With Coronavirus (COVID-19) now affecting many areas of our services to the residents and businesses of Amber Valley, we are keen to keep you right up-to-date with the changes we are being forced to make. Read more about your council services.
We provide information and advice to landlords on a variety of subjects, please use the following links to find out more.
An eviction moratorium was introduced on 27 March 2020 due to COVID-19 and is set to be lifted on 24 August 2020.
For those of you that served a 2 month section 21 notice before the 27 March 2020 we strongly advise that should you still wish to continue with possession proceedings that you make your application to the court before the notice becomes invalid as you may not be given an extension which may lead to a new notice being required and further delays experienced.
That new notice, under the new COVID-19 legislation, would require you to provide 3 month notice not the usual 2 months.
Please also be advised that before future possession orders are granted the court may require a pre-court protocol to evidence what steps you have taken to avoid eviction.
There are many alternatives available should you no longer wish to proceed to court or if your notice has expired, Call B4 You Serve is a free of charge service that is funded by your local authority to offer advice and support to all landlords and letting agents in the private sector.
If you would like to explore these alternatives to get your tenancy back on track and avoid the court process or if you need any general advice regarding the current situation, then please call either Helen or Sally at Call B4 You Serve on 01332 641408.
Calling all landlords - are you considering giving notice to your tenants?
If so, please contact call B4 you serve for help with:
New (2020) regulations require landlords to have the electrical installations in their properties inspected and tested by a person who is qualified and competent, at least every 5 years. Landlords must provide a copy of the electrical safety report to their tenants, and to their local authority if requested.
This means that all landlords now must:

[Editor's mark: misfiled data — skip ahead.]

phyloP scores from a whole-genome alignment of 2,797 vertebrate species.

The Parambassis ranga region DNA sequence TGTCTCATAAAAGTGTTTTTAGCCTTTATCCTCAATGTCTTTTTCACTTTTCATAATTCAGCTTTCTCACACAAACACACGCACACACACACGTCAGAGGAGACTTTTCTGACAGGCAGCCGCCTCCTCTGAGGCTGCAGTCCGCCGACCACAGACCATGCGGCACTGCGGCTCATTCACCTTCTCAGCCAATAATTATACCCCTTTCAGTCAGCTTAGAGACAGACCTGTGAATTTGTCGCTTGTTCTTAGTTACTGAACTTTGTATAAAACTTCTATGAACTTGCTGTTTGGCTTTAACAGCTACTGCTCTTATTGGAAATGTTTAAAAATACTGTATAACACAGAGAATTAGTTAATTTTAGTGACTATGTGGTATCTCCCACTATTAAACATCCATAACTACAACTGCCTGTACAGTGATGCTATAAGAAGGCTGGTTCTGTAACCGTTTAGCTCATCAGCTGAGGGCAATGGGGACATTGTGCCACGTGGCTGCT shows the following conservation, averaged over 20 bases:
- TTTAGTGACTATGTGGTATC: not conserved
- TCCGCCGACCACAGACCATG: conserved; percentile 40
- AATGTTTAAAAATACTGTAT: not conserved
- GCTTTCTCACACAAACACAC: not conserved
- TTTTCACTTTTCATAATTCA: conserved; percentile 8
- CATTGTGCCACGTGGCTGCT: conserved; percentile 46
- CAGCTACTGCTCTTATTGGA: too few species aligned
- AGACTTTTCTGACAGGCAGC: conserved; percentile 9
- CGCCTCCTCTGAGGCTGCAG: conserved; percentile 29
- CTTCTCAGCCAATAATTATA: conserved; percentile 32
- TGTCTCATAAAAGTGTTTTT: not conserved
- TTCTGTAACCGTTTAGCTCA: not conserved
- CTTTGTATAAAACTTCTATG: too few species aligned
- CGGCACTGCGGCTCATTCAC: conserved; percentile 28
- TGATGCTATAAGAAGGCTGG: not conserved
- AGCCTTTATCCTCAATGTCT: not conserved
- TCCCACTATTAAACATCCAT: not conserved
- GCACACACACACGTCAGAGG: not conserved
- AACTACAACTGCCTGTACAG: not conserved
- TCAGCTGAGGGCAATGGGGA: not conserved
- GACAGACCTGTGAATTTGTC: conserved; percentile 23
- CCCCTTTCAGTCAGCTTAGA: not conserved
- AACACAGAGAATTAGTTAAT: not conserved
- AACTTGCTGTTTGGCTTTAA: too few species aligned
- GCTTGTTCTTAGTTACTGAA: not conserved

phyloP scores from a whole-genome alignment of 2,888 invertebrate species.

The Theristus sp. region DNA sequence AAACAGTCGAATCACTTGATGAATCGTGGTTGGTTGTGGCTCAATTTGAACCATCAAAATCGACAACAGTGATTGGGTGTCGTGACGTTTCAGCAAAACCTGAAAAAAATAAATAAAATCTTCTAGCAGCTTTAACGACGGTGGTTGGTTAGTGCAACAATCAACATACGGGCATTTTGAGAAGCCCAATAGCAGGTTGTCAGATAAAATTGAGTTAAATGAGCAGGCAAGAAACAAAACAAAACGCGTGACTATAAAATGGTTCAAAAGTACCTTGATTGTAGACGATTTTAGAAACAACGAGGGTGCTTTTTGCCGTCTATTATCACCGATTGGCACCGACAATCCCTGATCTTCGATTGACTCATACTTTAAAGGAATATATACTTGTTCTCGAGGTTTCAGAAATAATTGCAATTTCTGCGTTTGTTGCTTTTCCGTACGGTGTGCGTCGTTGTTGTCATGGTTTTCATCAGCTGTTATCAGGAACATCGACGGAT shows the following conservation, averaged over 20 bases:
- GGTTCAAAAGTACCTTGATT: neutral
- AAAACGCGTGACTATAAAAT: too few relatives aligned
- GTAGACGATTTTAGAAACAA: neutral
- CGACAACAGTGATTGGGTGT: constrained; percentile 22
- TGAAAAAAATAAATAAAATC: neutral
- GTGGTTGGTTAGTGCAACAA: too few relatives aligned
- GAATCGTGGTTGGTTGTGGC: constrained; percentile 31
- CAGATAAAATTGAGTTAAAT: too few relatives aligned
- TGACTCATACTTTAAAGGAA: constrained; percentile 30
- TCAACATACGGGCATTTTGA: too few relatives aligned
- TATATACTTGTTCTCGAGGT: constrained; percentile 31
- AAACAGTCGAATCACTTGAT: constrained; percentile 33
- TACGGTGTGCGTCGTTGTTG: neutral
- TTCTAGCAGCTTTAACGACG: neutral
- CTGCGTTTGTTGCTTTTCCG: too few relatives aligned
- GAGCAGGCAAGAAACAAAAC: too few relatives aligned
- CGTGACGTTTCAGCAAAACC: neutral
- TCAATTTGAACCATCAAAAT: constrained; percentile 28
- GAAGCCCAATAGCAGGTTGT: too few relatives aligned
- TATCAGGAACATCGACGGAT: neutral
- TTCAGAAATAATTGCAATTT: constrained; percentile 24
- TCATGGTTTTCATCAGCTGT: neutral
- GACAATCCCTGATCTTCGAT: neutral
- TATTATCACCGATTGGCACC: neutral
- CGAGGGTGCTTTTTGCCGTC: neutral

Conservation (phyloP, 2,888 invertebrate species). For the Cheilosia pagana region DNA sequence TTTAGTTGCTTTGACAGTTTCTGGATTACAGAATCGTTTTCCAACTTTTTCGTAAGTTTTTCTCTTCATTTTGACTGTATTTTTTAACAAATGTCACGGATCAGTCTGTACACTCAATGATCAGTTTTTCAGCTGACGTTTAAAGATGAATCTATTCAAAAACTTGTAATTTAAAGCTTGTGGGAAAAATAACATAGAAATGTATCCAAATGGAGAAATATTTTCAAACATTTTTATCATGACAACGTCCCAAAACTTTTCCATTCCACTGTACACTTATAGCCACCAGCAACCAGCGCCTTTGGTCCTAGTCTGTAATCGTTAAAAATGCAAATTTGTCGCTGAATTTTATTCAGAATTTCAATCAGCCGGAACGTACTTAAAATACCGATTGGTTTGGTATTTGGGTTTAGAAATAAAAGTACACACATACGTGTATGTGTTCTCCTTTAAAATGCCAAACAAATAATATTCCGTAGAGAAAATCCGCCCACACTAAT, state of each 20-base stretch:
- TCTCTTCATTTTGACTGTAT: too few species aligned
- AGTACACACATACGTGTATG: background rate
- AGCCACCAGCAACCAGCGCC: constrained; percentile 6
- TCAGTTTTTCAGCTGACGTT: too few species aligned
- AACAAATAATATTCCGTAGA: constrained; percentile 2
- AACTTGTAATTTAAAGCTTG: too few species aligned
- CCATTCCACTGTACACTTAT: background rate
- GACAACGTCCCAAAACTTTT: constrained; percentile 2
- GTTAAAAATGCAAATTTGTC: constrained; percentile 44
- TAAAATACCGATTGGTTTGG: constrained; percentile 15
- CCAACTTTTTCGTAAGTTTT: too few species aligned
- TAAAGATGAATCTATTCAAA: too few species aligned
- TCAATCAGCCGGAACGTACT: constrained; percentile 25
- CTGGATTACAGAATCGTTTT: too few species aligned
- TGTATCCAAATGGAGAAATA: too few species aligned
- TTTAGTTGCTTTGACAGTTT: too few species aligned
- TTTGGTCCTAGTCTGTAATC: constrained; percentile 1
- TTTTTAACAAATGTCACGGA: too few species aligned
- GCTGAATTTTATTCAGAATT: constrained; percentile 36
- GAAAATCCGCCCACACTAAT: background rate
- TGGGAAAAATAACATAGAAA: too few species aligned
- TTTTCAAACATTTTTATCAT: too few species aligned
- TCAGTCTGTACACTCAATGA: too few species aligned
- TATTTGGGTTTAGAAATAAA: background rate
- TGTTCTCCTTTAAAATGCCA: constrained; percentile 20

Further information can be found at
A how to rent guide has been developed by the government. Remember that many landlords may not be familiar with the rules that they need to follow.
The private rented housing plan sets out the council's strategic approach to working with private landlords and ensuring good standards of accommodation.
The private rented sector provides a preferred housing option for many households. The wide choice of property types and their locations makes this sector desirable for many people. The council, through its housing team, is responsible for addressing housing conditions. We achieve this in the private rented sector by responding to service requests from both tenants and landlords. Our officers make judgements about house conditions based on the housing health and safety rating system and will make enforcement decisions based on the seriousness of the hazards identified.
We provide advice and support to property owners and agents that want to ensure that their properties meet minimum standards. We receive approximately 200 service requests per year and this ranges from basic advice to situations where tenants lives are being put at risk. Where possible we will seek to work with the owner to bring a property up to standard, but if an agent or landlord knowingly rent a property that puts the tenants at risk then we will serve appropriate enforcement notices. The council currently charges £320 for every enforcement notice served. We have an enforcement policy to which we work.
The council has decided to increase the options available to recover the costs associated with enforcement. It has approved a rent repayment orders and civil penalties policy under the Housing and Planning Act 2016. This policy sets out a framework for enforcement decisions and will be useful for tenants, landlords, agents and their advocates.
Supplementary to the council’s overarching enforcement policy the housing team have an enforcement policy that sets out the approach to enforcement of housing standards and a range of related functions. This document sets out the decision making processes made by the council’s officers and may be of use to landlords, agents, tenants and their advocates.
Amber Valley Borough Council invites landlords to join the DASH landlord accreditation scheme
The council has worked in partnership with DASH (decent and safe homes) Services since 2005 and the landlord accreditation (formally known as EMLAS) is a region-wide scheme that encourages and rewards good property standards and management practice in the private rented sector.
You can find out more by visiting www.dashservices.org.uk/accreditation